Sens. Chuck Grassley, Max Baucus Introduce Bill To Extend Moratorium on New Specialty Hospitals
Senate Finance Committee Chair Chuck Grassley (R-Iowa) and ranking member Sen. Max Baucus (D-Mont.) on Wednesday introduced a bill that would extend a moratorium on the construction of new specialty hospitals, The Hill reports (Young, The Hill, 5/12). A provision in the new Medicare law placed a moratorium on the construction of new specialty hospitals until June 8.
In a committee hearing on March 8, the Medicare Payment Advisory Commission recommended that Congress extend the moratorium until Jan. 1, 2007. Some larger, full-service hospitals maintain that specialty hospitals treat the most profitable patients and require them to treat more uninsured patients and Medicaid beneficiaries (California Healthline, 4/12).
Under the Grassley-Baucus bill:
- Specialty hospitals in operation or under development as of Nov. 18, 2003, could continue to operate;
- Specialty hospitals could not increase their number of physician investors, percentages owned by physicians or number of services, beds or operating rooms (Rovner, Congress Daily, 5/12);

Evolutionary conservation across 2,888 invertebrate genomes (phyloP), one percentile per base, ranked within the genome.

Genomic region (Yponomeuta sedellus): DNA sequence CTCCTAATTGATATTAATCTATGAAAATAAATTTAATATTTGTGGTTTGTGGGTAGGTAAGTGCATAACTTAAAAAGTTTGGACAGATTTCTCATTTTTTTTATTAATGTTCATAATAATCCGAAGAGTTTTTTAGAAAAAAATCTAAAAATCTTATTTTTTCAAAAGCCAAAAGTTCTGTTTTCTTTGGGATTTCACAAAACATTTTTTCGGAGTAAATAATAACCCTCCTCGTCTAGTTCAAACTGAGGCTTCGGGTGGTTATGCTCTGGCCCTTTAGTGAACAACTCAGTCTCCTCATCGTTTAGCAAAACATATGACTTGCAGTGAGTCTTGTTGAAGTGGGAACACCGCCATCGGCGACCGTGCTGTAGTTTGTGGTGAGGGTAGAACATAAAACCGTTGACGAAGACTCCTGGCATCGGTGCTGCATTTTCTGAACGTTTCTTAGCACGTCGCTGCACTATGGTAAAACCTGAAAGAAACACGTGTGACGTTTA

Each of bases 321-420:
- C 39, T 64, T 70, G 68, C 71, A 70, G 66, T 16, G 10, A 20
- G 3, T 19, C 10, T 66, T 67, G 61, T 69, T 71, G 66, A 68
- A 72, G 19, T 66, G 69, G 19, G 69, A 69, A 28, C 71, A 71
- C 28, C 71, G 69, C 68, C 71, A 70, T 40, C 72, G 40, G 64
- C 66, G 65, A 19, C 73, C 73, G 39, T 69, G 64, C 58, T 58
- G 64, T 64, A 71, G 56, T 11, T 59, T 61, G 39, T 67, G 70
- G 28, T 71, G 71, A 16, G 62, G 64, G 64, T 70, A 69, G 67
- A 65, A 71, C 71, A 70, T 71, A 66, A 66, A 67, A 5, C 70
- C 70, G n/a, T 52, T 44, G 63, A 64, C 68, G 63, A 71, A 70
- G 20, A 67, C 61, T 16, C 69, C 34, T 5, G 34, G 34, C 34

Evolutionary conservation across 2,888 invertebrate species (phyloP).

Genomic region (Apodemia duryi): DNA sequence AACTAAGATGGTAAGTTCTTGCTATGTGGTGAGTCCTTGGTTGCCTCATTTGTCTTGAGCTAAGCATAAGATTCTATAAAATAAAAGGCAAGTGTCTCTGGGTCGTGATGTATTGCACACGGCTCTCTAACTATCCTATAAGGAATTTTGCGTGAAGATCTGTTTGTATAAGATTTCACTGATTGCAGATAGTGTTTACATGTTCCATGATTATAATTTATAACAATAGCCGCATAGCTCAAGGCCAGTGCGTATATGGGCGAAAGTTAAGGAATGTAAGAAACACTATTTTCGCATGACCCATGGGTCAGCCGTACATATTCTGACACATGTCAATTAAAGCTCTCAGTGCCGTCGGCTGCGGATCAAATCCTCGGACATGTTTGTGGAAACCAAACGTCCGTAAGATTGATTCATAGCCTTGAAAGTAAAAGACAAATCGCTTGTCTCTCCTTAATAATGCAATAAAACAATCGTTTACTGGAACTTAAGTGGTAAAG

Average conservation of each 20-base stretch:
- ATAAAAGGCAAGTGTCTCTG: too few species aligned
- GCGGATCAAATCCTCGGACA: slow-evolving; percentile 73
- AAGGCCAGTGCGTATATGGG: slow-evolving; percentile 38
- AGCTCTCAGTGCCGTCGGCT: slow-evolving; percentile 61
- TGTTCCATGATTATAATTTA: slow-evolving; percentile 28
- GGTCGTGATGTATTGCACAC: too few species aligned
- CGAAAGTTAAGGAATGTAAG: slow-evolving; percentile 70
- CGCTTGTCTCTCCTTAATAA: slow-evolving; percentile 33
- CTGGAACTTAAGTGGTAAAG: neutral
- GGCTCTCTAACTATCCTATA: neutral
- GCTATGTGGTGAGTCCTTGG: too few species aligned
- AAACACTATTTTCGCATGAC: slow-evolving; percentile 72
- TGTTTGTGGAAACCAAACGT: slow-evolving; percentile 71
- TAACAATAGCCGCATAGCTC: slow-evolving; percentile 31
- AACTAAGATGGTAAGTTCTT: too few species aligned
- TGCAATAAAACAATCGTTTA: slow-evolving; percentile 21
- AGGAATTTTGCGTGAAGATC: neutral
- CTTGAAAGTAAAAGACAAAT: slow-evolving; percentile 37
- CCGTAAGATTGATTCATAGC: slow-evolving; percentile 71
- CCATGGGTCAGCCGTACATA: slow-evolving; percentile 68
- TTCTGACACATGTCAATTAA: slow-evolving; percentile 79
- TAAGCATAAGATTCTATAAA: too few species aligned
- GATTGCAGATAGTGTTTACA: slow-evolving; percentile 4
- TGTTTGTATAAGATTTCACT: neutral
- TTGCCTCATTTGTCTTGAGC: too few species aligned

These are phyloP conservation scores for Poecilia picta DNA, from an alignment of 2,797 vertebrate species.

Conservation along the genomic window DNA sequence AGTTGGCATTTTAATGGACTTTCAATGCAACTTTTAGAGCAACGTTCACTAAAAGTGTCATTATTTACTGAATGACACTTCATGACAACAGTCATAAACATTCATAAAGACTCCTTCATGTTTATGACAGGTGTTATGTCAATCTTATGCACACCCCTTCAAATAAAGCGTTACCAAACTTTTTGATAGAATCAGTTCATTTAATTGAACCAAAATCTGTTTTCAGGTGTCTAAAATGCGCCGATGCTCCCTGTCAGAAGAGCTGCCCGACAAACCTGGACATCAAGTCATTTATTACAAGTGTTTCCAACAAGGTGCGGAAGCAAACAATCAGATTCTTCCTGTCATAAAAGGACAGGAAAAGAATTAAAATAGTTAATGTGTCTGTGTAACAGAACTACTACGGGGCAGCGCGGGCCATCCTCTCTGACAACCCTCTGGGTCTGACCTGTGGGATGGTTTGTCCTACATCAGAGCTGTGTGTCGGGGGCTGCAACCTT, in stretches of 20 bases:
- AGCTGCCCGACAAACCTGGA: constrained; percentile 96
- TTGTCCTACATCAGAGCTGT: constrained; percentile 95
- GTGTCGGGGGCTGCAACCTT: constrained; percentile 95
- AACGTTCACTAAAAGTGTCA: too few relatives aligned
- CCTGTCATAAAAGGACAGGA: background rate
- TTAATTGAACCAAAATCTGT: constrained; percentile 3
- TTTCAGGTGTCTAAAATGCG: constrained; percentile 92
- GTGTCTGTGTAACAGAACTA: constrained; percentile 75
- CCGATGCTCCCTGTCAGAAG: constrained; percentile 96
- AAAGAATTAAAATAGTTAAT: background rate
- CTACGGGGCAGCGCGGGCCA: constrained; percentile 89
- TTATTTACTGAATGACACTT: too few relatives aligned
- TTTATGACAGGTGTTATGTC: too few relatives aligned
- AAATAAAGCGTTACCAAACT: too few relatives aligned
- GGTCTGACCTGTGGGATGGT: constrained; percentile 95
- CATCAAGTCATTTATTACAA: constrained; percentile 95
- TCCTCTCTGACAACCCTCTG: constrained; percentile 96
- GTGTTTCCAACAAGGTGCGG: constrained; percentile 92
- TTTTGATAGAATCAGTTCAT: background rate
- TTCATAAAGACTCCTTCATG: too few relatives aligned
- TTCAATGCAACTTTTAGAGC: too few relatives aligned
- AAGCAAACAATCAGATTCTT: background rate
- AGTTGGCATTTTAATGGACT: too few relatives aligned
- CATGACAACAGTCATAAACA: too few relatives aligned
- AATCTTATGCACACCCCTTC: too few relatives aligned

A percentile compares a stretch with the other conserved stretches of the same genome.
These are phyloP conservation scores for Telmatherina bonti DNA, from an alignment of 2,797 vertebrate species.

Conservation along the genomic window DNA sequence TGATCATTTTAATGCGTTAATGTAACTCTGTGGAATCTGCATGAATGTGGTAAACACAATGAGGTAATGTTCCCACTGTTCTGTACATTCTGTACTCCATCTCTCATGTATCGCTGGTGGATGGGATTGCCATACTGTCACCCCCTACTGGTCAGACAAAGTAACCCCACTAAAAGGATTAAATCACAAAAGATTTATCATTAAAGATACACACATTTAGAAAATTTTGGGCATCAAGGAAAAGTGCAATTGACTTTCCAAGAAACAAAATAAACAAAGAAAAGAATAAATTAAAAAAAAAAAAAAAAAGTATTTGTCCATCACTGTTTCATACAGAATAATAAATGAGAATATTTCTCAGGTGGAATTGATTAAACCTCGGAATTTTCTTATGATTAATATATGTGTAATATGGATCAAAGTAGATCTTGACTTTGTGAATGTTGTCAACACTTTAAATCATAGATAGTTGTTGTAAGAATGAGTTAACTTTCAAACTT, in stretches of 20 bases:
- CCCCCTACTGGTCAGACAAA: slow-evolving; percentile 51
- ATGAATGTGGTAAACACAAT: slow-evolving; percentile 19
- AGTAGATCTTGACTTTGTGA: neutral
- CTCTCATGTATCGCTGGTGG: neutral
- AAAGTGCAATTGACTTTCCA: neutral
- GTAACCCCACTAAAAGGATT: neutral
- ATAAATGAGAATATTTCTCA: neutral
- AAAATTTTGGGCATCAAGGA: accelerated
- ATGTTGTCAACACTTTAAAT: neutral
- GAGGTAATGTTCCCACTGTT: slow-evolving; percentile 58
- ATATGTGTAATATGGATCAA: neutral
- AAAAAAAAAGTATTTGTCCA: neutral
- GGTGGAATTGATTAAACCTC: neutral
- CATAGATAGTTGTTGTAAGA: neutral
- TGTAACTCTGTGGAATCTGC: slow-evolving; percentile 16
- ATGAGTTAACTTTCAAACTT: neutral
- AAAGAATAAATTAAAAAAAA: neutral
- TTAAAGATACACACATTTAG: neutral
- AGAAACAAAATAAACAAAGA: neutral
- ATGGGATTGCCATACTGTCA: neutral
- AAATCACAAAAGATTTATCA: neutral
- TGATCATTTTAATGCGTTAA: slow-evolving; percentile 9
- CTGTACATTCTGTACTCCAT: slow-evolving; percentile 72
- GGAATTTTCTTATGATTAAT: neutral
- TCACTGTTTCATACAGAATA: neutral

- Physicians and specialty hospitals could have "certain coordinated care incentive agreements"; and
- The HHS secretary would have to make technical improvements in the diagnosis-related group system to reduce payment disparities between specialty and full-service hospitals.
Baucus said, "I don't think it's fair to promote a system in which physicians can send healthier and more profitable patients to hospitals they own while referring less-profitable patients with more extensive health problems to other institutions. The playing field needs to be level" (CQ HealthBeat, 5/11).
Some top House Republicans likely will oppose the legislation. House Ways and Means Committee Chair Bill Thomas (R-Calif.) and House Energy and Commerce Committee Chair Joe Barton (R-Texas) have not taken a public position on the bill.
According to the Hill, the influence of Grassley and Baucus is "considerable but not enough to push a moratorium" on the construction of new specialty hospitals and other reforms through Congress.
Federation of American Hospitals President Chip Kahn called the bill "the first major, definitive policy statement by any of the major players."
A spokesperson for the American Surgical Hospital Association said, "We fully expect (our position) to be received differently in the House" (The Hill, 5/12). The House Energy and Commerce Subcommittee on Health on Thursday will hold a hearing on issues related to specialty hospitals (CQ HealthBeat, 5/11).